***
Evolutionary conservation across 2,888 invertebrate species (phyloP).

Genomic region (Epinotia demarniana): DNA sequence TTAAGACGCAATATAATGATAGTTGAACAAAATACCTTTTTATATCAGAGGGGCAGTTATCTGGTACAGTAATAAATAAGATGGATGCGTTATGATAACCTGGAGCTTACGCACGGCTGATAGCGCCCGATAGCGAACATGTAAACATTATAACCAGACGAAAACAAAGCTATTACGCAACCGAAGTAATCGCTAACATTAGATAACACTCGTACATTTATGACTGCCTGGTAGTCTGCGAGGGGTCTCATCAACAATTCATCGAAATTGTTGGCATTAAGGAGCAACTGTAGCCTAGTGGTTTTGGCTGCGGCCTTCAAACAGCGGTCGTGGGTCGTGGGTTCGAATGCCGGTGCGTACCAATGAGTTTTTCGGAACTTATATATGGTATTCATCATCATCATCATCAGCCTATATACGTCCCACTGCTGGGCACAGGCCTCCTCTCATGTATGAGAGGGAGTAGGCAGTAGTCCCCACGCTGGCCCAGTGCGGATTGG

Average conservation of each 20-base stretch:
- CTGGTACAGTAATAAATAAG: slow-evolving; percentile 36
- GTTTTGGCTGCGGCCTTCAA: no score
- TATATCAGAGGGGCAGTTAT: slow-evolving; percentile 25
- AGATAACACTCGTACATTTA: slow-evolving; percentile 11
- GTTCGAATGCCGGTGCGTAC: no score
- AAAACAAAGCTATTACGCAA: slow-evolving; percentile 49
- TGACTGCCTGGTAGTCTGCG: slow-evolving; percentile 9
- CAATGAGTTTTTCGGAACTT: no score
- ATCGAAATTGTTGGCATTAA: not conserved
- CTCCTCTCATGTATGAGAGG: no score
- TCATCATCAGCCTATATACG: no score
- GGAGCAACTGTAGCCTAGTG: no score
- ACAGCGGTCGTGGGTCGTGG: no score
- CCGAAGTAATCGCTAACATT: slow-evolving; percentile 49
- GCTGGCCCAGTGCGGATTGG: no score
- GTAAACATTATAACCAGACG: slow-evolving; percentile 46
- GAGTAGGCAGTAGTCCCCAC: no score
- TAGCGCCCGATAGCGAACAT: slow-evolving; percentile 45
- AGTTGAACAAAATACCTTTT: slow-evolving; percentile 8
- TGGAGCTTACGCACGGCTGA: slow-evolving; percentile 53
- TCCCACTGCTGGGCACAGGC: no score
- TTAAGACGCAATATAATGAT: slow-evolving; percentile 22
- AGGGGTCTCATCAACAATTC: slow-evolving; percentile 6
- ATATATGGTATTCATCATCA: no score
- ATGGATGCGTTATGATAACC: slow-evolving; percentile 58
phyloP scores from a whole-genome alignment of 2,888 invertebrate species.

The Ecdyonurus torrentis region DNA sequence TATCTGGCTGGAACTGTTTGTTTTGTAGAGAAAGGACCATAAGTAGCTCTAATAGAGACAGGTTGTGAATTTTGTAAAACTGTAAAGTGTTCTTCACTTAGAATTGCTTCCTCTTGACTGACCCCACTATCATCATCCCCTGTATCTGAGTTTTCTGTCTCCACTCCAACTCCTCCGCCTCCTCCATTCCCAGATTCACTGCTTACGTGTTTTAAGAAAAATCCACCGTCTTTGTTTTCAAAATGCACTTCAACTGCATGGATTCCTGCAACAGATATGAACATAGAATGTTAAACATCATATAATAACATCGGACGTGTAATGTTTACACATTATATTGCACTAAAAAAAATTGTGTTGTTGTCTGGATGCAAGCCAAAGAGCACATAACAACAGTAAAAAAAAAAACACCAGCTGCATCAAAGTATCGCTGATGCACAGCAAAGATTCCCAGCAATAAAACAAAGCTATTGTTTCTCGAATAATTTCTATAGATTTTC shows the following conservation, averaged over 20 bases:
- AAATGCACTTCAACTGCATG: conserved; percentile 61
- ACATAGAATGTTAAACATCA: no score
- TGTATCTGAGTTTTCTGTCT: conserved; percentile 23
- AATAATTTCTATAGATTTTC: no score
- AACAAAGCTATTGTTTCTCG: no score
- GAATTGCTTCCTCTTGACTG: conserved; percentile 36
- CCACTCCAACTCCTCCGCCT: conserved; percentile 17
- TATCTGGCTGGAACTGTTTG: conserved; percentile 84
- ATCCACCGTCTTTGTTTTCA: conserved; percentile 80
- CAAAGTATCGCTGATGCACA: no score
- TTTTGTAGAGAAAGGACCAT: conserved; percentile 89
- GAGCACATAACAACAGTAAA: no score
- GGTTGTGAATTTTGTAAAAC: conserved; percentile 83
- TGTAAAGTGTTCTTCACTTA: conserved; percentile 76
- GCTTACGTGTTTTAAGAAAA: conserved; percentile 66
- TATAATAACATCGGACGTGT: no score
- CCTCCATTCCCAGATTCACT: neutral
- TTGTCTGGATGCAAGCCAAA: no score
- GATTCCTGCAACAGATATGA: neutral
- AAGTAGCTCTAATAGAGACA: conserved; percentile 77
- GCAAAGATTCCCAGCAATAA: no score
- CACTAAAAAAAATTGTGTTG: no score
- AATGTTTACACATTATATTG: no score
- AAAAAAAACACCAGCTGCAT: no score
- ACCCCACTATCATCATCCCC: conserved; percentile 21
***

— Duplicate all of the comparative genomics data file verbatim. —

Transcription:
Evolutionary conservation across 2,888 invertebrate species (phyloP).

Genomic region (Epinotia demarniana): DNA sequence TTAAGACGCAATATAATGATAGTTGAACAAAATACCTTTTTATATCAGAGGGGCAGTTATCTGGTACAGTAATAAATAAGATGGATGCGTTATGATAACCTGGAGCTTACGCACGGCTGATAGCGCCCGATAGCGAACATGTAAACATTATAACCAGACGAAAACAAAGCTATTACGCAACCGAAGTAATCGCTAACATTAGATAACACTCGTACATTTATGACTGCCTGGTAGTCTGCGAGGGGTCTCATCAACAATTCATCGAAATTGTTGGCATTAAGGAGCAACTGTAGCCTAGTGGTTTTGGCTGCGGCCTTCAAACAGCGGTCGTGGGTCGTGGGTTCGAATGCCGGTGCGTACCAATGAGTTTTTCGGAACTTATATATGGTATTCATCATCATCATCATCAGCCTATATACGTCCCACTGCTGGGCACAGGCCTCCTCTCATGTATGAGAGGGAGTAGGCAGTAGTCCCCACGCTGGCCCAGTGCGGATTGG

Average conservation of each 20-base stretch:
- CTGGTACAGTAATAAATAAG: slow-evolving; percentile 36
- GTTTTGGCTGCGGCCTTCAA: no score
- TATATCAGAGGGGCAGTTAT: slow-evolving; percentile 25
- AGATAACACTCGTACATTTA: slow-evolving; percentile 11
- GTTCGAATGCCGGTGCGTAC: no score
- AAAACAAAGCTATTACGCAA: slow-evolving; percentile 49
- TGACTGCCTGGTAGTCTGCG: slow-evolving; percentile 9
- CAATGAGTTTTTCGGAACTT: no score
- ATCGAAATTGTTGGCATTAA: not conserved
- CTCCTCTCATGTATGAGAGG: no score
- TCATCATCAGCCTATATACG: no score
- GGAGCAACTGTAGCCTAGTG: no score
- ACAGCGGTCGTGGGTCGTGG: no score
- CCGAAGTAATCGCTAACATT: slow-evolving; percentile 49
- GCTGGCCCAGTGCGGATTGG: no score
- GTAAACATTATAACCAGACG: slow-evolving; percentile 46
- GAGTAGGCAGTAGTCCCCAC: no score
- TAGCGCCCGATAGCGAACAT: slow-evolving; percentile 45
- AGTTGAACAAAATACCTTTT: slow-evolving; percentile 8
- TGGAGCTTACGCACGGCTGA: slow-evolving; percentile 53
- TCCCACTGCTGGGCACAGGC: no score
- TTAAGACGCAATATAATGAT: slow-evolving; percentile 22
- AGGGGTCTCATCAACAATTC: slow-evolving; percentile 6
- ATATATGGTATTCATCATCA: no score
- ATGGATGCGTTATGATAACC: slow-evolving; percentile 58
phyloP scores from a whole-genome alignment of 2,888 invertebrate species.

The Ecdyonurus torrentis region DNA sequence TATCTGGCTGGAACTGTTTGTTTTGTAGAGAAAGGACCATAAGTAGCTCTAATAGAGACAGGTTGTGAATTTTGTAAAACTGTAAAGTGTTCTTCACTTAGAATTGCTTCCTCTTGACTGACCCCACTATCATCATCCCCTGTATCTGAGTTTTCTGTCTCCACTCCAACTCCTCCGCCTCCTCCATTCCCAGATTCACTGCTTACGTGTTTTAAGAAAAATCCACCGTCTTTGTTTTCAAAATGCACTTCAACTGCATGGATTCCTGCAACAGATATGAACATAGAATGTTAAACATCATATAATAACATCGGACGTGTAATGTTTACACATTATATTGCACTAAAAAAAATTGTGTTGTTGTCTGGATGCAAGCCAAAGAGCACATAACAACAGTAAAAAAAAAAACACCAGCTGCATCAAAGTATCGCTGATGCACAGCAAAGATTCCCAGCAATAAAACAAAGCTATTGTTTCTCGAATAATTTCTATAGATTTTC shows the following conservation, averaged over 20 bases:
- AAATGCACTTCAACTGCATG: conserved; percentile 61
- ACATAGAATGTTAAACATCA: no score
- TGTATCTGAGTTTTCTGTCT: conserved; percentile 23
- AATAATTTCTATAGATTTTC: no score
- AACAAAGCTATTGTTTCTCG: no score
- GAATTGCTTCCTCTTGACTG: conserved; percentile 36
- CCACTCCAACTCCTCCGCCT: conserved; percentile 17
- TATCTGGCTGGAACTGTTTG: conserved; percentile 84
- ATCCACCGTCTTTGTTTTCA: conserved; percentile 80
- CAAAGTATCGCTGATGCACA: no score
- TTTTGTAGAGAAAGGACCAT: conserved; percentile 89
- GAGCACATAACAACAGTAAA: no score
- GGTTGTGAATTTTGTAAAAC: conserved; percentile 83
- TGTAAAGTGTTCTTCACTTA: conserved; percentile 76
- GCTTACGTGTTTTAAGAAAA: conserved; percentile 66
- TATAATAACATCGGACGTGT: no score
- CCTCCATTCCCAGATTCACT: neutral
- TTGTCTGGATGCAAGCCAAA: no score
- GATTCCTGCAACAGATATGA: neutral
- AAGTAGCTCTAATAGAGACA: conserved; percentile 77
- GCAAAGATTCCCAGCAATAA: no score
- CACTAAAAAAAATTGTGTTG: no score
- AATGTTTACACATTATATTG: no score
- AAAAAAAACACCAGCTGCAT: no score
- ACCCCACTATCATCATCCCC: conserved; percentile 21